The Ukrainian government extended the state of emergency in the electricity market on May 11 for one more month due to a crisis over anthracite coking coal supplies caused by a blockade of rail links from the war-torn Donbas region.
Kyiv imposed temporary emergency measures for the first time in February, after a group of far-right nationalists and veterans of the Donbas conflict imposed the trade blockade with coal-producing eastern parts of the country, controlled by Russia-backed rebels. In March, the Ukrainian government made the initial one-month extension of the emergency measures.
The actions led to shortages of anthracite coal, which produces a third of all electricity in the country. Earlier, Deputy Prime Minister Hennadiy Zubko said the government could impose rolling blackouts in several regions due to the shortages.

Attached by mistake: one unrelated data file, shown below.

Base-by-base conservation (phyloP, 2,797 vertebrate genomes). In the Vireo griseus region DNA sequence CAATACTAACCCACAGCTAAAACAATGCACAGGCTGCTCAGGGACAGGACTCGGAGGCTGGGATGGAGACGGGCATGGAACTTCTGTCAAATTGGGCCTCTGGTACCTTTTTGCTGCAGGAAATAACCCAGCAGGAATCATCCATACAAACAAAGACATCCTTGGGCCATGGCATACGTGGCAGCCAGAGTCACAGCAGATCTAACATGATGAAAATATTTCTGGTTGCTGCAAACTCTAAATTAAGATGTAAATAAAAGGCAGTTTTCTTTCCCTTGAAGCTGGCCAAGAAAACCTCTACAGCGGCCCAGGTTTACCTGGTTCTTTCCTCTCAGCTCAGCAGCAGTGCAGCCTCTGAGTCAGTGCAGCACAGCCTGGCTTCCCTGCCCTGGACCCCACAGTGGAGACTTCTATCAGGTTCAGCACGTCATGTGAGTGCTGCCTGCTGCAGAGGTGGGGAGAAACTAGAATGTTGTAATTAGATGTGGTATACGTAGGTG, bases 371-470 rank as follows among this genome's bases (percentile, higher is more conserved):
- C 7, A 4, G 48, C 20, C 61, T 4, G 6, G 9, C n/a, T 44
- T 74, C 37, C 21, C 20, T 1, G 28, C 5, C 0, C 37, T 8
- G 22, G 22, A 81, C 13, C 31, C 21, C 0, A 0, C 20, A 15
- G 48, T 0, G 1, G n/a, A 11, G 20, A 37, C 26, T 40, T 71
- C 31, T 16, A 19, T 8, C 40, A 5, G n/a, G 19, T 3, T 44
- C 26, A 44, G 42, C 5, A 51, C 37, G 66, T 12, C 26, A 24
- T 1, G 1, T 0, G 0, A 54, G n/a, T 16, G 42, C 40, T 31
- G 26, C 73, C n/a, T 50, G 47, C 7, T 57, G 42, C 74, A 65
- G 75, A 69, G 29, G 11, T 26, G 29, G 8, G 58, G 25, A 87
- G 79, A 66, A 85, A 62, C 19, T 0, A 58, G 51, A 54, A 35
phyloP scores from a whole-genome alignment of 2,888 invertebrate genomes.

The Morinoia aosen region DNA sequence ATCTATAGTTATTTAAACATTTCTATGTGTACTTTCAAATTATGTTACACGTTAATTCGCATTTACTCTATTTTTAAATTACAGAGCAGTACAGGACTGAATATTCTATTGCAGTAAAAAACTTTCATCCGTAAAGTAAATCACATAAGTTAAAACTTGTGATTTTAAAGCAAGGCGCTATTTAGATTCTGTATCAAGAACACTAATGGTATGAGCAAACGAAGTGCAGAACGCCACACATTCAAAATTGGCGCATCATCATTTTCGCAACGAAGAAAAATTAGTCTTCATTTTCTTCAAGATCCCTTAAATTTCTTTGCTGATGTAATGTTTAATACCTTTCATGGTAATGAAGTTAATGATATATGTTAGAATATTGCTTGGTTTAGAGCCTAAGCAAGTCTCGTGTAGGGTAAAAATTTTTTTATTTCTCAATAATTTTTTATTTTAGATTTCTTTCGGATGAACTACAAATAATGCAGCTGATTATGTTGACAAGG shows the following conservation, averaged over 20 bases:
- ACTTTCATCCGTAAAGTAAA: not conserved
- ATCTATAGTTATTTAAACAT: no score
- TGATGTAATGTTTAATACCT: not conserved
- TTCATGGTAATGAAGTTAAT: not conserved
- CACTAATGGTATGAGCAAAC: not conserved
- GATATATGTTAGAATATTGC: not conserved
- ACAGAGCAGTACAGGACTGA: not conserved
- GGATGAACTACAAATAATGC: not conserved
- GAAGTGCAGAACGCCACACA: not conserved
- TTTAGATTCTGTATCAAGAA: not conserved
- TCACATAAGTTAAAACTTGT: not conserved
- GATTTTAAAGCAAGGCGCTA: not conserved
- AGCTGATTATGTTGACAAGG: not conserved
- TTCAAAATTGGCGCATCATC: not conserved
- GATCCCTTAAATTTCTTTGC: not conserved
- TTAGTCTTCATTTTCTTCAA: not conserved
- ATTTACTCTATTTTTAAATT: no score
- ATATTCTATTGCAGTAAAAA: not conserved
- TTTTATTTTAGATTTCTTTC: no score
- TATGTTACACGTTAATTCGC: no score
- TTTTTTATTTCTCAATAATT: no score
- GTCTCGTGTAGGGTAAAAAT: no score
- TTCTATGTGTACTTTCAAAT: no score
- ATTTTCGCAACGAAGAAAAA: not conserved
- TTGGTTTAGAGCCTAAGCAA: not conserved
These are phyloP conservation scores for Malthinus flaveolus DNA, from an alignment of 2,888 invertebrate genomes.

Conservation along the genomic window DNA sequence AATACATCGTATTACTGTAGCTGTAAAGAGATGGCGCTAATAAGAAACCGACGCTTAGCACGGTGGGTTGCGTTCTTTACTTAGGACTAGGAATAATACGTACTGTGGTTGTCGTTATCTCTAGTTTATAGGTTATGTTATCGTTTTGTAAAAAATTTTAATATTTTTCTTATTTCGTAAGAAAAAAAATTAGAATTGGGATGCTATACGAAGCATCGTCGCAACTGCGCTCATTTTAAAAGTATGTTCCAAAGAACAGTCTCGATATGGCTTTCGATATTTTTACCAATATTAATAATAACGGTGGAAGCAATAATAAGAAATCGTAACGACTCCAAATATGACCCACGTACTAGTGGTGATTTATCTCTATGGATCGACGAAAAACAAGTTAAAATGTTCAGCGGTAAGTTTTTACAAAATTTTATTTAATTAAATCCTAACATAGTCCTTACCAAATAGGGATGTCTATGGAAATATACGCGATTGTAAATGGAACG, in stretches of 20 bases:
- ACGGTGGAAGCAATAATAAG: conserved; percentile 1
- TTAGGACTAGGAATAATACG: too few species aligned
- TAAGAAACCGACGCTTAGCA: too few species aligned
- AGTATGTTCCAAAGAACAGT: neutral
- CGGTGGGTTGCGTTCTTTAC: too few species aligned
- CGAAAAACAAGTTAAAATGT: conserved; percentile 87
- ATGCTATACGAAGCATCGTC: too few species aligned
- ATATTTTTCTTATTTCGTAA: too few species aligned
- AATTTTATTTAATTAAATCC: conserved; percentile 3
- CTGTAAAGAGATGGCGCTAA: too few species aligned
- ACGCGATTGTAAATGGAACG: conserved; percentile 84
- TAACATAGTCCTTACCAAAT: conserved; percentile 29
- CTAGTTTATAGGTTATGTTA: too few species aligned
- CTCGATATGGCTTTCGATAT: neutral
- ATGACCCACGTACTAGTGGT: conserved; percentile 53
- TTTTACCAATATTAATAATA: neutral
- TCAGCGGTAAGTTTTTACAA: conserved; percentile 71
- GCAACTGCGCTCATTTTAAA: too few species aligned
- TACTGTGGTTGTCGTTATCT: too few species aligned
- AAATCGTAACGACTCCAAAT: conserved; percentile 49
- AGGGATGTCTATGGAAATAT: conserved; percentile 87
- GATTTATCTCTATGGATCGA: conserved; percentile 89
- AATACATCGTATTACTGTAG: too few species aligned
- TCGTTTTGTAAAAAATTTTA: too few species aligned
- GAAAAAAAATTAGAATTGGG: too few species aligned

On March 15, a day after an abortive attempt by law enforcers to break up the unofficial blockade, the Ukrainian leadership then imposed an official trade blockade on Donbas. President Petro Poroshenko instructed the National Security and Defence Council (NSDC) to suspend transport communications with rebel-held areas.
On May 11, Nasalyk said that the introduction of the state of emergency allowed it to save 1.7mn tonnes of coal and boost its stocks at warehouses to 2.2mn tonnes, which is the same as the stock levels recorded in autumn 2016, before the start of the heating season, Interfax news agency reported.
According to the official data, the contribution of nuclear energy in electricity generation in Ukraine in April reached 62.5% compared to 47% in May 2016.
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